The maka' province
Introduction: General, you have conquered the lands of the Makans! Deserts and sand surrounds their houses, but be not mistaken: it is opposite these coasts where the once great city of Dilmun grew rich! There is indeed much wealth that can be gained here. Central to this region is the settlement of Mleiha, a large city and the home of many craftsmen, peasants and rich traders, and the splendid palace of its former ruler and his riches. Not only are they rich traders of the Persian Gulf, but they are also skilled at diving for precious pearls! However we must also look beyond the city walls, where there lies a desert, full of roaming nomads trying to escape your rule.
Geography: This land lies to north and east of ar-Rub al-Khali, the Empty Quarter, the driest and hottest desert of Arabia, and south of the empty coastal strip that houses Gerrha. But between these mighty and endless sand dunes we find a more hospitable climate. Here we find the coolness of the Hajar mountains or the refreshing winds from the sea. This was the logical choice of residence for the Makans, with many trading settlements and fishing ports at the coast of the Persian Gulf. It is exactly these waters that give them their riches from trade with the people living on the other side of it. But their trade goes even further than Charax or India: they even buy pottery at Rhodos! Along the coast lay many small islands where, under the bright blue waves, lie precious pearls waiting to be found. Central in the Province on a plain west to the Hajar mountains we find Mleiha, without doubt the most important settlement of the region and home of the Mleihan king.
The Hajar mountains
History: The first signs of settling probably date from the 6th BC to the 5th millennium BC and started most probably at the coastal regions and especially the islands, which were ideal bases for fishing and hunting, such as sites on Marawah and especially the much larger site at Dalma. Archaeological missions have shown that people living on the latter built houses of palm fronds. At both remains of Ubaid ceramic have been found as well as evidence for trade with Mesapotamia, which start is often dated to 5500 BC. Often the question is raised whether such or some of these settlements were permanently occupied during the Ubaid period or were often only seasonally occupied for the annual pearl season. However the importance of livestock is generally underrated. Inland sites at Sarjah have probably been the home of semi-nomad herders who would have lived there during spring. Most remarkable is the cemetery found and the gifts that were given to the dead, which included various kinds of jewellery and a large collection of perforated pearls. Little is known about the 4th Millennium BC, possibly due to the region getting much more arid, which gave birth to the ‘shell midden culture’ which survived at the coasts of Northern Oman. This culture survived on the nearby lagoons which were excellent places for fishing. Children and women could fish catfish, sea bream and mullets, while the men used their superior physical strength to catch larger, carnivorous fish.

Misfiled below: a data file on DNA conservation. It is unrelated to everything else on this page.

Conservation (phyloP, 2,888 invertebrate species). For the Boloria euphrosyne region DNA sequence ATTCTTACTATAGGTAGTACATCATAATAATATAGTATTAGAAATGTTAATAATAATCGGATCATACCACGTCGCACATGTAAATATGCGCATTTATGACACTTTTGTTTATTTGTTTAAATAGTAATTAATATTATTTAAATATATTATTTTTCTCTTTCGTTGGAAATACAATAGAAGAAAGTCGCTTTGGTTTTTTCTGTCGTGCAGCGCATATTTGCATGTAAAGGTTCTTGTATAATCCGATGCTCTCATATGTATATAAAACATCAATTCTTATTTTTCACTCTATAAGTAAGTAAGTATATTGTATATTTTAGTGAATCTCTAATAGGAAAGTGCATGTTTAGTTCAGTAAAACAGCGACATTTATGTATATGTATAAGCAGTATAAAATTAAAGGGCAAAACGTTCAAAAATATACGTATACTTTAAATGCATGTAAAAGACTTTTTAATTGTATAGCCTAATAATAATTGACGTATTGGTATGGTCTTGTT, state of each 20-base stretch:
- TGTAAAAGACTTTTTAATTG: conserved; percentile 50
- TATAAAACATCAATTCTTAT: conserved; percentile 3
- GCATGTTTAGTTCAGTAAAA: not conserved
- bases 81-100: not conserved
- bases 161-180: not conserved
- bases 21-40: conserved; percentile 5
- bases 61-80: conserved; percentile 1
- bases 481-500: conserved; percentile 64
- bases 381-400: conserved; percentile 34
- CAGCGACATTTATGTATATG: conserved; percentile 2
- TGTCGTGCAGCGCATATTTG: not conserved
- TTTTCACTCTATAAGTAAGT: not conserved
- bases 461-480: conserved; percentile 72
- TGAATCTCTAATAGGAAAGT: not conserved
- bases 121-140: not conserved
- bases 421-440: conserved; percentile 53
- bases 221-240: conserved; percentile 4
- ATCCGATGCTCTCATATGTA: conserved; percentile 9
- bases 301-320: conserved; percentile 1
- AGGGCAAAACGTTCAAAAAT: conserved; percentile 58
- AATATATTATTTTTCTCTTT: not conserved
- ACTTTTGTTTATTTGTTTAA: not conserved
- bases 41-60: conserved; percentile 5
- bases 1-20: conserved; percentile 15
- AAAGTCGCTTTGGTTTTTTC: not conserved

Around the end of the 4th millennium to the start of the third millennium BC, the Bronze Age in modern day Oman starts. The first period of the Bronze Age in Oman is dubbed the Hafit period which dates from 3200 BC to 2700 BC, after an important archaeological site which contained the remains of single chambered round or oval tombs, typical for this region. In it many Mesopotamian vessels, decorated with geometrical and floral designs from the Jemdet Nasr period have been found. It is also around the start of this period that the first mentions of Dilmun are made on Sumerian clay tablets found at Uruk. This legendary trading partner of the Mesopotamians was most probably situated on one of the many islands of the Persian gulf. The next phase of the Bronze Age in this area has been dubbed the Umm an-Nar period which lasted until around 2000 BC, which refers to the archaeological site near Abu Dhabi. At this site remains of a settlement has been found but more importantly and typical are the remains of fifty above ground circular stone built tombs, of which many, if not most are multi-chambered. Similar tombs have been found most notably at Hili, but at Mleiha as well. The former has the grandest collection of tombs of which the most famous was dubbed the Hili grand thomb which had a diameter of 12 metres and reached 4 metres in height and had decorative carvings at both entrances. The houses of Hili itself were built with sun dried mud brick and were the homes of farmers and traders. Its riches lay in the high groundwater, good soil and copper industry which was the reason for its 1,000 years of continuous occupation. The next phase of the Bronze Age usually is called the Wadi Suq period, which is dated from around 2000 BC to 1250 BC. However recently it has become clear that the Wadi Suq period encompasses two different archaeological cultures and should best be divided into two, the first dating from 2000 BC to around 1600BC and the latter period, these days often dubbed the Late Bronze Period, from 1600BC to 1250BC. During the Wadi Suq period metallurgy takes big steps forward and tombs now often contain spearheads, one piece swords, axes and other equipment. During the Late Bronze Period the arrow seems to have been introduced as well. The best examples of their metal working skills are most visible in what are called 'antithetical animal pendants' usually made of gold or gold-silver alloys.